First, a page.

Over time, a VA will get to know how you want many things done, and will be able to lessen the amount of instruction needed for routine tasks. If instructions have been given, and the work is still not done without prompting, then you may be working with a VA who lacks motivation. If that is the case then by all means “fire” them and find a different VA that is a better match.

Another person stated that they need more of a relationship with people they work with. There may be VA’s who prefer to be professionally reserved, and everything is work, work, work with them but there are VA’s who really like to get to know their clients personally as well as professionally, you just have to find the right match.  To do this, when you initially consult with a potential VA, talk about business but also ask them about themselves personally. If the VA tends to shy away from talking about themselves and you can’t carry on a casual conversation with them, then that VA might not be right for you.

Just remember a VA can not read your mind, they have contracts so they can protect themselves as well as their clients, and as in all industries there may be a few bad apples but for every bad apple, you will find a dozen good apples. Also remember the most important tip of all, you get out of a VA what you put in, so take the time to build the relationship, convey your wishes clearly, and you can build a working relationship that benefits your business for years to come.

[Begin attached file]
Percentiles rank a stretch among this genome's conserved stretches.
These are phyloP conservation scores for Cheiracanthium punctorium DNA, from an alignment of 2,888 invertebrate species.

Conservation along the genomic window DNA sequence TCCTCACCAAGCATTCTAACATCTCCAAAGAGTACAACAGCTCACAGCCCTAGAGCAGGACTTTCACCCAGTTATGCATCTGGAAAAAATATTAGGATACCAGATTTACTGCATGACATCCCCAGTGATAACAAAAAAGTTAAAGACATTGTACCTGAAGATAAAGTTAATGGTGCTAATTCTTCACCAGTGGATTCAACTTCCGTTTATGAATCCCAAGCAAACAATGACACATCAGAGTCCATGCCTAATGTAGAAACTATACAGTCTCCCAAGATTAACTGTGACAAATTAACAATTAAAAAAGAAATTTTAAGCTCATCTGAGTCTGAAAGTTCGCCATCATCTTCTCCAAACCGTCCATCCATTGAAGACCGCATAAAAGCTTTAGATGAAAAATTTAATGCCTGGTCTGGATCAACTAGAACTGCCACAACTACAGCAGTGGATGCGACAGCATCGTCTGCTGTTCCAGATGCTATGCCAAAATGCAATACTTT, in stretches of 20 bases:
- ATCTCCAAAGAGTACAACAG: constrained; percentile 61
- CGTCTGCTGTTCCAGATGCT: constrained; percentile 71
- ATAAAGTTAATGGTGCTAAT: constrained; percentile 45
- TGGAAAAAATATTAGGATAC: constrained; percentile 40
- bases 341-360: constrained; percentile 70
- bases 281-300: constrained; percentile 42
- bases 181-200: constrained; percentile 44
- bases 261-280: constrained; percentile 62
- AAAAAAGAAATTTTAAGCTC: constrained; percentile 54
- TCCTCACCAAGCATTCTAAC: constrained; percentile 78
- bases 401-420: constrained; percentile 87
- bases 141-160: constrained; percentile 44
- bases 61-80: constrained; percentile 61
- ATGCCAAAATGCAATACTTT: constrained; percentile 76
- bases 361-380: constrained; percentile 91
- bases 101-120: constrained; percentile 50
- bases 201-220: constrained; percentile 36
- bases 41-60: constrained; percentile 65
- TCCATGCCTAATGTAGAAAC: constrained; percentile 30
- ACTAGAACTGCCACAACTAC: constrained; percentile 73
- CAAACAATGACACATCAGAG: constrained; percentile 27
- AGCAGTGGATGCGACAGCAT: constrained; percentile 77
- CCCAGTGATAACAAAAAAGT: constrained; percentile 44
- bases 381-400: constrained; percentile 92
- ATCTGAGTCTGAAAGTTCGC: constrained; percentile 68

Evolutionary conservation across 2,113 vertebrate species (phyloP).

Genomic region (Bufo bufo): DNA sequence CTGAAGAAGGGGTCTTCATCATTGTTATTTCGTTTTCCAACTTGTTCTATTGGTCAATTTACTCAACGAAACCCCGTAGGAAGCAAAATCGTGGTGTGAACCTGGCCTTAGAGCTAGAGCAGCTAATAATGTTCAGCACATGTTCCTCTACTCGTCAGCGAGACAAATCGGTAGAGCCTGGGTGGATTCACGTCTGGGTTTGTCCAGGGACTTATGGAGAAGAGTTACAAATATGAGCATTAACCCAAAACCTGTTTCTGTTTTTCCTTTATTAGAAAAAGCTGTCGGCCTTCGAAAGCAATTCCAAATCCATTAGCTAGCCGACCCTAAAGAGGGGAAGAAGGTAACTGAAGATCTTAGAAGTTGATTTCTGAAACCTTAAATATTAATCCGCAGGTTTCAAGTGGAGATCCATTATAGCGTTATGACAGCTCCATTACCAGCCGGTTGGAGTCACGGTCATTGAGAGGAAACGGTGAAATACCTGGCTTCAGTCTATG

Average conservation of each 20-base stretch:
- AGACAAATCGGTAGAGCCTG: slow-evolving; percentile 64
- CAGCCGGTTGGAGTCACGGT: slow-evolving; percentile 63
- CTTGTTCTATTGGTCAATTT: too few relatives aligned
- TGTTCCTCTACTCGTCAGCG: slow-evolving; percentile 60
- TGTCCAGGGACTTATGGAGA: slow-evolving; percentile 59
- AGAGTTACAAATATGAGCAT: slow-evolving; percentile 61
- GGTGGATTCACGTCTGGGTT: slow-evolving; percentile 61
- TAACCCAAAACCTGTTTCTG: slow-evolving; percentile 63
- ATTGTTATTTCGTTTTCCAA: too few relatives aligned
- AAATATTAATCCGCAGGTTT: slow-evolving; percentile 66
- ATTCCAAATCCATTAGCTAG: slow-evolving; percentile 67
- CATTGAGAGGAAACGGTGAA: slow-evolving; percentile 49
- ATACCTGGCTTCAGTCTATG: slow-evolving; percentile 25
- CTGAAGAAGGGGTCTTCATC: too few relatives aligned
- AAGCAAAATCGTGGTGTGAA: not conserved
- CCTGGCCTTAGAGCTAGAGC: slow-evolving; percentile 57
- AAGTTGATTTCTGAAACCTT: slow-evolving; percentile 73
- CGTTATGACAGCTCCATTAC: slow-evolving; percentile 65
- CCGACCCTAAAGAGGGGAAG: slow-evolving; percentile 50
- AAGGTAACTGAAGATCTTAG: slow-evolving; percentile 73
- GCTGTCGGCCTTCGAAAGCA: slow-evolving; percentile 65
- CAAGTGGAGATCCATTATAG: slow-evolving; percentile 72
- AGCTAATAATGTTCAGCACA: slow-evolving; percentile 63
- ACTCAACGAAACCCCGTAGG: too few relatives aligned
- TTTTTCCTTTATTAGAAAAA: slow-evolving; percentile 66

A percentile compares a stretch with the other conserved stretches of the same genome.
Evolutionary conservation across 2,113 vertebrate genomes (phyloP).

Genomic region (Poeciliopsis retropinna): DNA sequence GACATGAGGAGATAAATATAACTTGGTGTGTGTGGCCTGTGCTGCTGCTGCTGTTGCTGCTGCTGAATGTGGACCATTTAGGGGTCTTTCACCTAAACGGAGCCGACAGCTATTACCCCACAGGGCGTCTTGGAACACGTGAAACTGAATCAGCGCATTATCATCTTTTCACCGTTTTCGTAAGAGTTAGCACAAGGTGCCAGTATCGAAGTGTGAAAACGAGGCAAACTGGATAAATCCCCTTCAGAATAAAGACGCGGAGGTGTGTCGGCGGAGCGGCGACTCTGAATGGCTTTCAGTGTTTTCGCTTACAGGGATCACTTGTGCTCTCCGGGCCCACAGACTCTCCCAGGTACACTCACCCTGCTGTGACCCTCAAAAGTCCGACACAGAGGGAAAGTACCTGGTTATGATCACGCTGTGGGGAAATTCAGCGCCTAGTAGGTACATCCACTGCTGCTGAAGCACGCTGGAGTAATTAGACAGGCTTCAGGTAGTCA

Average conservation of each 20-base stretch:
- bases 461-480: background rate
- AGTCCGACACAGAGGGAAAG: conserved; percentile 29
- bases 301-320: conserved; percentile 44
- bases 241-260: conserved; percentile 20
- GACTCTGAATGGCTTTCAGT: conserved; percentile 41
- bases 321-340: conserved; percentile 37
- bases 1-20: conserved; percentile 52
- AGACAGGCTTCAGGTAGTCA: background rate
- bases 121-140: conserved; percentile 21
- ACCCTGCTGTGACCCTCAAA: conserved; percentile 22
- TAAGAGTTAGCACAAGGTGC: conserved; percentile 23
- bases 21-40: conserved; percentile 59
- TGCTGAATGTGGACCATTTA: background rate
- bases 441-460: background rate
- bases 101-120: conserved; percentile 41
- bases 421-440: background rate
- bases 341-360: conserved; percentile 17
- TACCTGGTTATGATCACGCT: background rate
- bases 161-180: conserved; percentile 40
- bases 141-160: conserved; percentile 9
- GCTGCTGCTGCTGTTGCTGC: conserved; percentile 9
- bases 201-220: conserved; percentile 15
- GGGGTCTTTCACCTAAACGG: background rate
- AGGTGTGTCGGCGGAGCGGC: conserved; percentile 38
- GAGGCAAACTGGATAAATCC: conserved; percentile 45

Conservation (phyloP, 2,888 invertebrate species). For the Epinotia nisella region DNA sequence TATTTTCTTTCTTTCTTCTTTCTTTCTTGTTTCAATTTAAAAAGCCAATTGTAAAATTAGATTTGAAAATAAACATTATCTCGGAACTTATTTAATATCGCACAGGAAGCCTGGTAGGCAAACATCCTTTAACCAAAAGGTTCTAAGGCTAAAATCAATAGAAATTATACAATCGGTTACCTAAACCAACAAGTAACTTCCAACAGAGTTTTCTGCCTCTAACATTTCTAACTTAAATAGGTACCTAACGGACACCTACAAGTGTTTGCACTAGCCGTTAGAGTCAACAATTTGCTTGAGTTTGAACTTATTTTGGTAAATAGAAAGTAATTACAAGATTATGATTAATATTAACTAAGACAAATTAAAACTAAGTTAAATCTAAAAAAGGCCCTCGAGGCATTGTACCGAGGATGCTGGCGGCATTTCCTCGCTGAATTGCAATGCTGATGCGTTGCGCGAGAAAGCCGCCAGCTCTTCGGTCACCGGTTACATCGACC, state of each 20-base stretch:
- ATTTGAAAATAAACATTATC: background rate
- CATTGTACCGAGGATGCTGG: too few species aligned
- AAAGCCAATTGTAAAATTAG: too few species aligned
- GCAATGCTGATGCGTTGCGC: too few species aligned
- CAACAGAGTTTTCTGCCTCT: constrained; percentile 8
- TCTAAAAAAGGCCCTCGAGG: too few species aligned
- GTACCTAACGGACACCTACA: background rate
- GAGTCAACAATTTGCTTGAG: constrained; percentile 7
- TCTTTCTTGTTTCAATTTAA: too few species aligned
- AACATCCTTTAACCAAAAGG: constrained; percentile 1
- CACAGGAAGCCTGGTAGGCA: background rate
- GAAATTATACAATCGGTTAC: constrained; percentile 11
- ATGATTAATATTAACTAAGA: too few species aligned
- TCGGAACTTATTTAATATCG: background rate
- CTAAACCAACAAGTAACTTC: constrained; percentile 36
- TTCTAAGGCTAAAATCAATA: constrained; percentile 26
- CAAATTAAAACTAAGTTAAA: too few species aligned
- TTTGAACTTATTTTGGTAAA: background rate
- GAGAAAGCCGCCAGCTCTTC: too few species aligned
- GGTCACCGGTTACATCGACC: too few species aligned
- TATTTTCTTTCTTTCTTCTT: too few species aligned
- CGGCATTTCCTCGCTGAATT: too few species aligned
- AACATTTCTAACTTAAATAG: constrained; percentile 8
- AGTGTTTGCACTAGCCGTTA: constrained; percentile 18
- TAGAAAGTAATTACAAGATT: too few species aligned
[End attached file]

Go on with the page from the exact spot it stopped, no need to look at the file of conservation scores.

2 Responses to ““Yes, A Virtual Assistant Has a Contract.””

  1. I’m so glad you mentioned virtual assistants. I am a VA and one of the things I stress to my clients is when you are freed from administrative tasks, you can do what you do best and not be mired in daily tasks that hold you back.
    I really liked your thoughts pertaining to contracts. I currently don’t have my clients sign one.
    When I first started out in business, I had one customer and never thought of using a contract. As my business has been growing I have been thinking more and more about doing this.
    Thus far, I have been fortunate that I haven’t had any problems with payment issues.

    Thank you so much for pointing this out to me again and reiterating what I have been putting off.

    One really great product for those of you thinking of hiring a VA is

  2. qualityva said

    Absolutely a contract is necessary to protect both parties. No matter what the task is – if it’s a one time task or an ongoing relationship, I get a signed contract before work commences. Contracts are documentation of agreements. If it’s not documented, then it didn’t happen…which is one reason I prefer e-mail over telephone instructions, but that’s a whole other subject.